Viewpoints

Government shutdown hits funds, fund boards

January 4, 2019

By Jay G. Baris, Shearman & Sterling

Many news reports have recounted how the partial government shutdown has affected government employees, shuttered national parks, and unsettled the stock market. But few, if any, have given much thought to how the shutdown affects the oversight responsibilities of mutual fund directors.

 

Yes, the impact of government shutdown has trickled down to mutual funds, and thus its fund boards. While there is little that fund directors can do to end the shutdown, they should be aware of how it can affect the funds that they oversee.

 

The Securities and Exchange Commission announced that until further notice, the agency will have a very limited number of staff members available, and they will only respond to “emergency situations involving market integrity and investor protection, including law enforcement.” The SEC has adopted an Operations Plan that kicked in last month, which provides for the SEC to furlough most of its employees.

 

During the shutdown, the Division of Investment Management, consistent with the Operations Plan, has instructed its skeleton “essential” staff not to respond to questions about pending matters or to “accelerate” the effective date of registration statements and amendments. EDGAR, the SEC’s electronic filing system, however, will remain open.

 

Here are some issues that fund directors may want to keep on their radar:

 

New funds and share classes. The shutdown may mean that we won’t see any new funds or share classes for a while as the SEC registration statement review process grounds to a complete halt. (Incidentally, fund investors are not the only ones who may be deprived of new products. The shutdown hit the Alcohol and Tobacco Tax and Trade Bureau, which issues licenses to breweries before they can begin operations. Forget about new beers for the duration of the shutdown.)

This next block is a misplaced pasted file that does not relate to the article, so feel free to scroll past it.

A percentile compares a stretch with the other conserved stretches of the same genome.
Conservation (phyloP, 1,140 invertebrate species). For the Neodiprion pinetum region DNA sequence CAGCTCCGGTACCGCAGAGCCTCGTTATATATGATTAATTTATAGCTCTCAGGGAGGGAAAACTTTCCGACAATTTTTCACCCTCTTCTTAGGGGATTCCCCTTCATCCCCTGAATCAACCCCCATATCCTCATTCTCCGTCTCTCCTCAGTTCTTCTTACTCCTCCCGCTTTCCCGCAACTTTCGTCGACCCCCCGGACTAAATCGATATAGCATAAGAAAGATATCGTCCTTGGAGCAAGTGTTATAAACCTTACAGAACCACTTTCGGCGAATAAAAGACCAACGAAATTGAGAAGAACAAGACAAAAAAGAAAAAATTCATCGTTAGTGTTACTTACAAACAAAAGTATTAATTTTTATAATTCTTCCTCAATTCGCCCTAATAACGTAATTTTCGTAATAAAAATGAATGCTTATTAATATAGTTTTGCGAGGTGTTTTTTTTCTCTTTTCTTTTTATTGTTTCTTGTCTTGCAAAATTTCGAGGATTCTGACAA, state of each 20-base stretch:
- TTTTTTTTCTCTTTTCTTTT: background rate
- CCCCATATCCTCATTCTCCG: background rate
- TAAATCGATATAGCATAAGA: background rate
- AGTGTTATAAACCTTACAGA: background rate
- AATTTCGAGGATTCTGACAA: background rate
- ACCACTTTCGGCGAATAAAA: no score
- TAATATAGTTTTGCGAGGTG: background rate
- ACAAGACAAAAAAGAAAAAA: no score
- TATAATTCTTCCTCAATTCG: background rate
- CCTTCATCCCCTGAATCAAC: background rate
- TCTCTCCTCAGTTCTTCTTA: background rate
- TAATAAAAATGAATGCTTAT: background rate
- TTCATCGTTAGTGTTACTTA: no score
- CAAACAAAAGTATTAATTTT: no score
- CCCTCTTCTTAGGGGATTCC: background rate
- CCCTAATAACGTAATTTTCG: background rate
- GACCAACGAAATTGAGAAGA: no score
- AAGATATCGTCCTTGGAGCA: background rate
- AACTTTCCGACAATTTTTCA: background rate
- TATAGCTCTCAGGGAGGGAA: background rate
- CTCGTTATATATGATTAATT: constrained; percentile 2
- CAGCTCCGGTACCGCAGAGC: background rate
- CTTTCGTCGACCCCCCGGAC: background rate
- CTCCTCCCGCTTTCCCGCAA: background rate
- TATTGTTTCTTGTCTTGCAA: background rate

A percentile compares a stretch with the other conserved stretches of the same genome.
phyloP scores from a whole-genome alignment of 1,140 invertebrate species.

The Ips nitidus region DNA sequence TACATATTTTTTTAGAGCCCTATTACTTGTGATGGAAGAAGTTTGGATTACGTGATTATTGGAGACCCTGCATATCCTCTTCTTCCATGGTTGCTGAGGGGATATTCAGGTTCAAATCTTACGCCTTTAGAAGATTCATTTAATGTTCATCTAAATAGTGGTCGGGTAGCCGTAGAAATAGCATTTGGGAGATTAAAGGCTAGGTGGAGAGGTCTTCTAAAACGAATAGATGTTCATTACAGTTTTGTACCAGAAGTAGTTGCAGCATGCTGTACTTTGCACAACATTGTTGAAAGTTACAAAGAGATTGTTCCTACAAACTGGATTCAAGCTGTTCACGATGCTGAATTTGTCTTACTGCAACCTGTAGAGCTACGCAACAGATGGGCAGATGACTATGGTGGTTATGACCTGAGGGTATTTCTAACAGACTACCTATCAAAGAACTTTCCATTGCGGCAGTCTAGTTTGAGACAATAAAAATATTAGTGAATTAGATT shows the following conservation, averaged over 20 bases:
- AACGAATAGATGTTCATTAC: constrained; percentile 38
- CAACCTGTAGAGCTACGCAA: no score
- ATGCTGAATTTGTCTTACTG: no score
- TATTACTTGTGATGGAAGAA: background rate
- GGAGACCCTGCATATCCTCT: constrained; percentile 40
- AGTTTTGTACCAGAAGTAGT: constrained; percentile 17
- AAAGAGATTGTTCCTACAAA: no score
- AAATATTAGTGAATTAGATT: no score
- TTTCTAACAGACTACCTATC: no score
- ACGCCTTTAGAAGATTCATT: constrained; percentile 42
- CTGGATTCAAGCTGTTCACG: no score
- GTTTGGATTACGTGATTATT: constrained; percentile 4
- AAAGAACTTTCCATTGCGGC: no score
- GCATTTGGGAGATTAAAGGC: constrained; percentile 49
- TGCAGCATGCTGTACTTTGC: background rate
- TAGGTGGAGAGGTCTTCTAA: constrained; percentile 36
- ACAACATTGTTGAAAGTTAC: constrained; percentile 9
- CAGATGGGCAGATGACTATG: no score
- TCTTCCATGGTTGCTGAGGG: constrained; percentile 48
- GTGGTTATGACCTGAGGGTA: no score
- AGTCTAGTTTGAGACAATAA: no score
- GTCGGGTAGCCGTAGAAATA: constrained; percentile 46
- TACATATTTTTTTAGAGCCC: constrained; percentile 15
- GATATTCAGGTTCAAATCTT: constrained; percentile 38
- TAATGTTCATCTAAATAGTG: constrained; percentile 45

When a manager wants to create a new registered investment company, a new series portfolio, or a new share class, it files a new registration statement, or amends an existing registration statement of an existing trust entity. If the new fund registration statement or amendment is complete in all material respects (and complies with the applicable rule), it will become effective automatically on the 75th day after filing. Generally, the SEC may halt the filing if its staff sees something in the filing that it does not like.

 

In practice, however, many registrants (that’s SEC-talk for the registered investment companies) include on the cover page of the filing a “delaying amendment” legend. A delaying amendment indefinitely delays the effective date of the registration statement, thus giving the SEC staff a chance to review and comment on the filing. The SEC staff informally encourages registrants to include a delaying amendment on filings of new funds.

 

Procedurally, when the SEC staff provides comments on the registration statement for the new fund, the registrant prepares a “pre-effective amendment” that addresses the comments. When the staff is satisfied that its comments have been addressed, the registrant requests that the SEC “accelerate” the effective date of the filing by issuing an order of effectiveness. During the shutdown, the SEC will not accelerate the effectiveness of a registration statement, thus leaving planned offerings in an inconvenient state of limbo and marketing campaigns in a state of flux.